ff. 7-10v, Computistical tables and instructions; f. 7, instructions for finding the dominical letter (with the year 1400 as the base year), and the golden number; f. 7v-8v, full-page circular table, f. 7v, to calculate the golden number and dominical letter, with instructions on f. 8, and a full page chart on f. 8v ; f. 9,incipit, “Nota quod feria quarta post dies sancta lucie …,” followed by a table; ff. 9v-10, table copied on both leaves for finding lucky days in Latin and German; [f. 10v, blank leaf used for added text in German, perhaps further computistical details];
ff. 11-80, Liturgical Psalter with antiphons, hymns (not noted), and other texts for the Divine Office for Benedictine Use;
ff. 80-82, Canticles (Benedicte ominia opera dominum, Benedictus dominus deus, Te deum laudamus), and the Athanasian Creed, followed by a prayer, incipit, “Omnipotens eterne deus …”, and the second of the Advent canticles (Ecce dominus deus, Isaiah 42:10-17), here ending abruptly in verse 14 (Mearns, 1914, p. 87).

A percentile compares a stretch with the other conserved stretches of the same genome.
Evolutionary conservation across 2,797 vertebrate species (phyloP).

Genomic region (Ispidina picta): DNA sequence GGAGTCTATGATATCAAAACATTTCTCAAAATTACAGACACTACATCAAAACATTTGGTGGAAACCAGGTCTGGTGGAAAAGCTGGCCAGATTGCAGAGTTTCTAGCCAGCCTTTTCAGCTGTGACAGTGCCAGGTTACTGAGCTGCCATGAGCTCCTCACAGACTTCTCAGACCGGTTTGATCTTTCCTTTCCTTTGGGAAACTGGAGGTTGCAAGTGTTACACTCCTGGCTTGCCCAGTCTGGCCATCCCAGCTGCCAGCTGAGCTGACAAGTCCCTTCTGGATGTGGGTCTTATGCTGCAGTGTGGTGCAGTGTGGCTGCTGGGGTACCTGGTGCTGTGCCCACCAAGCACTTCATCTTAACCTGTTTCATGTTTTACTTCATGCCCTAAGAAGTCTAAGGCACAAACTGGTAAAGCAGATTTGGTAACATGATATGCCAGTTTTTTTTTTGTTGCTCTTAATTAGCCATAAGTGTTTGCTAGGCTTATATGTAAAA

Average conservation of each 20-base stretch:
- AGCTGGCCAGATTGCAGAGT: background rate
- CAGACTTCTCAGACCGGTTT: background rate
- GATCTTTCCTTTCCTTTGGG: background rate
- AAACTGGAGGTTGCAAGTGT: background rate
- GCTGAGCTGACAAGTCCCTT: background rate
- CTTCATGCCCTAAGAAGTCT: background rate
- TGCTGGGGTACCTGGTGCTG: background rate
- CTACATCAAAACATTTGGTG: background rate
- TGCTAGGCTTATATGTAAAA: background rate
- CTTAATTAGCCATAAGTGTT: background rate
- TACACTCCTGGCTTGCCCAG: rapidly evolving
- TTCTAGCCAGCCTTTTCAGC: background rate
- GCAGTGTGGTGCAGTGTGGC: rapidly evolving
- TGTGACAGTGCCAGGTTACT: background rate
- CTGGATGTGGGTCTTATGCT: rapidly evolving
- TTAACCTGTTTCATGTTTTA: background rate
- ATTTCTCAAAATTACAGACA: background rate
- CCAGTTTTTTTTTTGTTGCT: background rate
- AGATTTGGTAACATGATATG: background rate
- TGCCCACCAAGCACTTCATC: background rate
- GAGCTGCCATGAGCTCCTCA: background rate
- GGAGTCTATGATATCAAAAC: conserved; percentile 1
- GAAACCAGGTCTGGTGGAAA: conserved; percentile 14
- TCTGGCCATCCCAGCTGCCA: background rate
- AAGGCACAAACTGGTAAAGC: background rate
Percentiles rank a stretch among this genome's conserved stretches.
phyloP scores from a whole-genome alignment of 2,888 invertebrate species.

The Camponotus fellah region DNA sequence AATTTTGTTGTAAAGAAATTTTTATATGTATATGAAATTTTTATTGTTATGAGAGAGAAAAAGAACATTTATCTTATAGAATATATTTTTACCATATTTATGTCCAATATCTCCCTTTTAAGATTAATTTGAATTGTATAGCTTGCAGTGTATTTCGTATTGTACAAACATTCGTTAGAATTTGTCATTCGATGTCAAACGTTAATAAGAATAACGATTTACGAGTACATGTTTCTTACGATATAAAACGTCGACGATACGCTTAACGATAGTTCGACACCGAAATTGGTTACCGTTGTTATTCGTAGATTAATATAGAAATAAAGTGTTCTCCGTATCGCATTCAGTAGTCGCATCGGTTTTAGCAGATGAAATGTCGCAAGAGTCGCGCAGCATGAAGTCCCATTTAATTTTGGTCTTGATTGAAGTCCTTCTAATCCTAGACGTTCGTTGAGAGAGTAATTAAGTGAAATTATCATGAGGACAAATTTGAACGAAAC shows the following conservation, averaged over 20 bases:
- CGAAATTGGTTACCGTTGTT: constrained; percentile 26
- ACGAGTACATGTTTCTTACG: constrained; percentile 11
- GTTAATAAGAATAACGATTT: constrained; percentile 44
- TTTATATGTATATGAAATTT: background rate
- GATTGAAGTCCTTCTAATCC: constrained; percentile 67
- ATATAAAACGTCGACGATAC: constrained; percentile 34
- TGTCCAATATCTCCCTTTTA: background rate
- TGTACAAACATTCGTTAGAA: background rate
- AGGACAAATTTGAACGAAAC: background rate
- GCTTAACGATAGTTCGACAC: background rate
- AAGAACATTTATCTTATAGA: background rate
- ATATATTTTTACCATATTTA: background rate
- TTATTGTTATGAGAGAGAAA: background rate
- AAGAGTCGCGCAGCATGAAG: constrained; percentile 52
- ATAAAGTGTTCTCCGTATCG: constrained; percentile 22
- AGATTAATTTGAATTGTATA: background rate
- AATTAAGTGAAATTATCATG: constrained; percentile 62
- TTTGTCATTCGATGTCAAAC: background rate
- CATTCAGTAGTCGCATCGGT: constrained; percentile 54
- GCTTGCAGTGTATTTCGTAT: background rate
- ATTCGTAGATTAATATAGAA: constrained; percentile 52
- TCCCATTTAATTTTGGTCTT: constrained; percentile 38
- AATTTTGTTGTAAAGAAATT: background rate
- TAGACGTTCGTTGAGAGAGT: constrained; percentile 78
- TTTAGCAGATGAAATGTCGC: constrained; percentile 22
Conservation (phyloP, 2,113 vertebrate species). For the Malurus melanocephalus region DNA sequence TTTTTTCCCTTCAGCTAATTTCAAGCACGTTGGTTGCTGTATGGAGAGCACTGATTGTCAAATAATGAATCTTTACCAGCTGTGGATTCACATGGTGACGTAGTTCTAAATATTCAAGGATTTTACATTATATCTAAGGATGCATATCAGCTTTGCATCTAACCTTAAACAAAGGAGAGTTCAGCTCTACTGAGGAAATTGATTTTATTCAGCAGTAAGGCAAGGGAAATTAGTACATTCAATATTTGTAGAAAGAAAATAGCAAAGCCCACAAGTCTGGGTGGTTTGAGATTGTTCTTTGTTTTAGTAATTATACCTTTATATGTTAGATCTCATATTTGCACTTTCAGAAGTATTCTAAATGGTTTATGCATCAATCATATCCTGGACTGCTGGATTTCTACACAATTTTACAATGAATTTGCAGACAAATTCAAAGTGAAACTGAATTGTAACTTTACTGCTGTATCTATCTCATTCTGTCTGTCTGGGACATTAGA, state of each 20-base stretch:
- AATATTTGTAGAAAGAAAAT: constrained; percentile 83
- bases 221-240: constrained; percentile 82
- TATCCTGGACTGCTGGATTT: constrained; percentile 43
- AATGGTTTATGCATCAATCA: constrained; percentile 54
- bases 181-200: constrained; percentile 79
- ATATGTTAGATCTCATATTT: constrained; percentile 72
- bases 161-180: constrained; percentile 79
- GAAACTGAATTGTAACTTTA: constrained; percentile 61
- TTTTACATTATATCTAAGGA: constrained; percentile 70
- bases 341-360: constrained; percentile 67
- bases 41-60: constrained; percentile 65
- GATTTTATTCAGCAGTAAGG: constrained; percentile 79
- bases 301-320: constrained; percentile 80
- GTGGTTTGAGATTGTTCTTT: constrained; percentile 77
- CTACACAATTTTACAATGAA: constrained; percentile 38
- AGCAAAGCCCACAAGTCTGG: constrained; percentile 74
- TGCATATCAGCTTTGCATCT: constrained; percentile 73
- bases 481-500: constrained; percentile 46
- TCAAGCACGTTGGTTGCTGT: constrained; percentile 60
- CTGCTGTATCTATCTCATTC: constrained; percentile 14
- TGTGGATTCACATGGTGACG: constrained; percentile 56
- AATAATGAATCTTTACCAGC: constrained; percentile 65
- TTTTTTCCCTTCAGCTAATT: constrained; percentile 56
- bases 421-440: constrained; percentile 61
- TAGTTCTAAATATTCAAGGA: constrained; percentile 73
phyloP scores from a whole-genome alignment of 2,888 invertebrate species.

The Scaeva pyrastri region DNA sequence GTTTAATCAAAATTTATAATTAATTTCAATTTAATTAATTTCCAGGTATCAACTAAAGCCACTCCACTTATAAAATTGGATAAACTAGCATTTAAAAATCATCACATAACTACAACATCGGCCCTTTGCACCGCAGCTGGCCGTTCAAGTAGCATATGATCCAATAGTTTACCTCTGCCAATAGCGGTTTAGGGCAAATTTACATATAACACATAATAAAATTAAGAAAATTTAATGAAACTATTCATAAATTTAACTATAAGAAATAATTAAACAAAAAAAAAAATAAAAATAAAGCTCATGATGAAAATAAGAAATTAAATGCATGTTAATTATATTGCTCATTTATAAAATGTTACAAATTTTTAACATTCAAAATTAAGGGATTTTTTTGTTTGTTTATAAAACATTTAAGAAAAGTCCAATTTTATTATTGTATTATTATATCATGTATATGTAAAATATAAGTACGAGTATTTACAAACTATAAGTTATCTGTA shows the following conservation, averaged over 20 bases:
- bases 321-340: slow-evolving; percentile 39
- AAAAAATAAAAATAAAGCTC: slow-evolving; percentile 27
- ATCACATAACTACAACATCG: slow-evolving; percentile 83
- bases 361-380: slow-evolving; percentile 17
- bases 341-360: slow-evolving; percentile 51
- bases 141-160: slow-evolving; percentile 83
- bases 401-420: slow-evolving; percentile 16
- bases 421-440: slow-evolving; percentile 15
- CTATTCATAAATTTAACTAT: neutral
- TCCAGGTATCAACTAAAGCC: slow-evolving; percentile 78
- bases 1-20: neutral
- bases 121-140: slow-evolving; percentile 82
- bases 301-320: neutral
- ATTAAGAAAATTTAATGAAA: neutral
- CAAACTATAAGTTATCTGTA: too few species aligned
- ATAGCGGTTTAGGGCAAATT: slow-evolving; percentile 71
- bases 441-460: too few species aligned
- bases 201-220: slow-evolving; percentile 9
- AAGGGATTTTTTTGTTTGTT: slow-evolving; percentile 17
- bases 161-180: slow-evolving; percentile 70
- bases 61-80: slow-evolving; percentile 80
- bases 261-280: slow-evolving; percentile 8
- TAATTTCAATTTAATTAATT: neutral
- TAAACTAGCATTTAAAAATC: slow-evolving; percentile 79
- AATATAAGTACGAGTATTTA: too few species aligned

The Psalms have always played an important role in Christian liturgy. The weekly recital of the 150 Psalms was the heart of the Divine Office, the daily cycle of prayers sung in common by monks and nuns (as well as members of other religious orders and the secular clergy). In this manuscript the Psalms are copied in the order of the Bible, but are accompanied by prayers and other texts for the Office, as well as by a liturgical calendar and related computistical texts. The liturgy detailed here is that of a Benedictine monastery; in particular note that important feasts are observed with twelve lessons (secular use would specify nine). The particular divisions of the Psalter marked by the illuminated initials are also particular to monastic use (Psalm 20, Sunday matins; Psalm 32, Monday; Psalm 45,Tuesday; Psalm 59,Wednesday; Psalm 73, Thursday; Psalm 85, Friday; Psalm 101, Saturday; Psalm 109, Vespers; Psalm 118, Prime; Psalm 141, Friday at Vespers). Most of these important liturgical divisions were also once marked by tabs that allowed the monks to find their place quickly within the book (traces of these tabs are still visible in the outer margins).